To John, Bishop of Syracuse 142 .
Gregory to John, &c.
I have received your Fraternitys letters telling me of the sickness of my most sweet son the lord Venantius, and relating how all things are going on about him. But when I heard at one and the same time that he was desperately and grievously sick, and that unfair men were laying claim to the property of the orphans, the sorrow in my heart could scarce contain itself. But in this there was comfort, in that tears relieved my groans. Your Holiness therefore ought not to neglect, what should be your first care, to take thought for his soul, by exhorting him, beseeching him, putting before him Gods terrible judgment, and promising His ineffable mercy, so as to induce him to return even at his last moments to his former state of life 143 , lest the guilt of so great a fault should stand against him in the eternal judgment. And then it is your duty to take thought how his daughters, the ladies Barbara and Antonina, may be disposed of, so that no opportunity be afforded to bad men. For after he had conjured me to take anxious care for them, adding that I should see to the disposal of them, he went on in his letter to mention a thing which, when I consider the matter, I have no doubt might stand in the way. For he says that I should repeatedly petition the most pious lord Emperor, that he should himself cause provision to be made for the disposal of them. You observe how different this is from his former wish. And I fear lest an apt opportunity might hence be given to men in Sicily who are seeking all opportunity for interfering in his affairs. For, when this is known, what will those men do who have already, as report goes, been attempting to put a seal on his effects 144 ? Would not reason seem to be on their side, and to afford them as it were a just ground for this proceeding? If they should say, the girls have been commended to the lord Emperor; we cannot neglect the matter; it is at our peril if we do; we make the property safe till such time as the lord Emperor may order them to be taken to Constantinople;—tell me, I pray thee, what I could do in such a case, wherein the fathers commendation seems to p. 60 support a man that has authority. For he conjures me to see to their being so disposed of that they may either be in the Roman city or not be taken away from Sicily; and he so acts as to leave no way of either bringing them hither or retaining them there. But, do you, as far as you can, oppose these bad men. Defend their substance for the sake of Almighty God as if it were your own: and, if it is still possible, see to all opportunity for wrong being removed with regard to the will of the aforesaid lord Venantius. But, if it is thought fit that they should be commended to the palace, he ought not to impose such a burden on me as to wish to charge my soul with the care of the disposal of them; as to which be it enough that God Almighty knows how I am taking thought. Hence I have taken care to write at once to my most beloved son the deacon Anatolius, bidding him endeavour to speak with the glorious patrician lady Rusticiana 145 , and telling him in what manner he should enquire and inform me about the persons whose names have been transmitted to me; that so he may inform us of all things speedily, and what is to be done, may under the ordering of God be arranged.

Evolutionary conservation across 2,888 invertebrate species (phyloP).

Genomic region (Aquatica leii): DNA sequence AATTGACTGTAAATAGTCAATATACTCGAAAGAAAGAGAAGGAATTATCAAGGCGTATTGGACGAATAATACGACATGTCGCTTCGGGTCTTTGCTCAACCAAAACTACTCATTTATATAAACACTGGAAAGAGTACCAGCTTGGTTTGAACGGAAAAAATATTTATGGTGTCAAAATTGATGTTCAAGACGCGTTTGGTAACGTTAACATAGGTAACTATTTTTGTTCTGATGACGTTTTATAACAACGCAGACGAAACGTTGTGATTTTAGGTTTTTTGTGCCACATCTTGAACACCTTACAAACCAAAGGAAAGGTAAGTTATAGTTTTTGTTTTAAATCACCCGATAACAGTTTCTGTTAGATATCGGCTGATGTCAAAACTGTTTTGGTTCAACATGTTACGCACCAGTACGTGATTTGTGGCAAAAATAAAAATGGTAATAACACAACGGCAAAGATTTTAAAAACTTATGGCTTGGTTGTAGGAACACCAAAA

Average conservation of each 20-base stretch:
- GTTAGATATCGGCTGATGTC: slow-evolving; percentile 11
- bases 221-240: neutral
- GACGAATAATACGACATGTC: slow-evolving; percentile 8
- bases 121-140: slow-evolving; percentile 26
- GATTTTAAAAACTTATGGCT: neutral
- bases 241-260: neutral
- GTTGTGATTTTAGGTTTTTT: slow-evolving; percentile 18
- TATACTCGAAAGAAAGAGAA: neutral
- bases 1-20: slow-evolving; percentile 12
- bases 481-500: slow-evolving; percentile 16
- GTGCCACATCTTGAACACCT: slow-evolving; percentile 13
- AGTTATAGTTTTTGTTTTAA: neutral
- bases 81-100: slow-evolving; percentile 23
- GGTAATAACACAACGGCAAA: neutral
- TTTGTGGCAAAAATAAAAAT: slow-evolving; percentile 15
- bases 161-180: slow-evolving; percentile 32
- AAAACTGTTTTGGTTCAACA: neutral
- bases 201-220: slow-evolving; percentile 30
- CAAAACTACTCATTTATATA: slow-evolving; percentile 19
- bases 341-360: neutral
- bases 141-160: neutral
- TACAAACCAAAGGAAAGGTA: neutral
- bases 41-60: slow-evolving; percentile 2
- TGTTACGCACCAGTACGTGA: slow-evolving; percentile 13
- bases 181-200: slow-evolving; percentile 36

Furthermore, in the letters that have been sent to us we find that your Fraternity has been grieved at our not having wished you to come hither, as though it had been on account of some displeasure; whereas we acted with a sole view to utility, knowing that on account of persons in your locality your presence there was exceedingly necessary. But, lest you should hence suppose that we have any feeling or displeasure towards you (which God forbid), if you have the will to come to us, present yourself at a suitable time at the threshold of the apostles. For, so far as we are concerned, we so love your Charity that we desire to see you often.
Cf. I. 34, note 8.59:143
Viz. Monasticism, which Venantius had renounced in spite of the earnest remonstrance of Gregory ten years previously.59:144
It may have been that Venantius had filled some public office, in connexion with which it was alleged that his estate was liable to seizure by the government officials. Gregory evidently believes that there is not such liability; but, in view of the attempt to assert it, he is anxious that no pretext should be afforded to the authorities for taking charge of the property of the deceased, such as they might have had if the orphans had been made wards of the Emperor.60:145
See II. 27, note 2.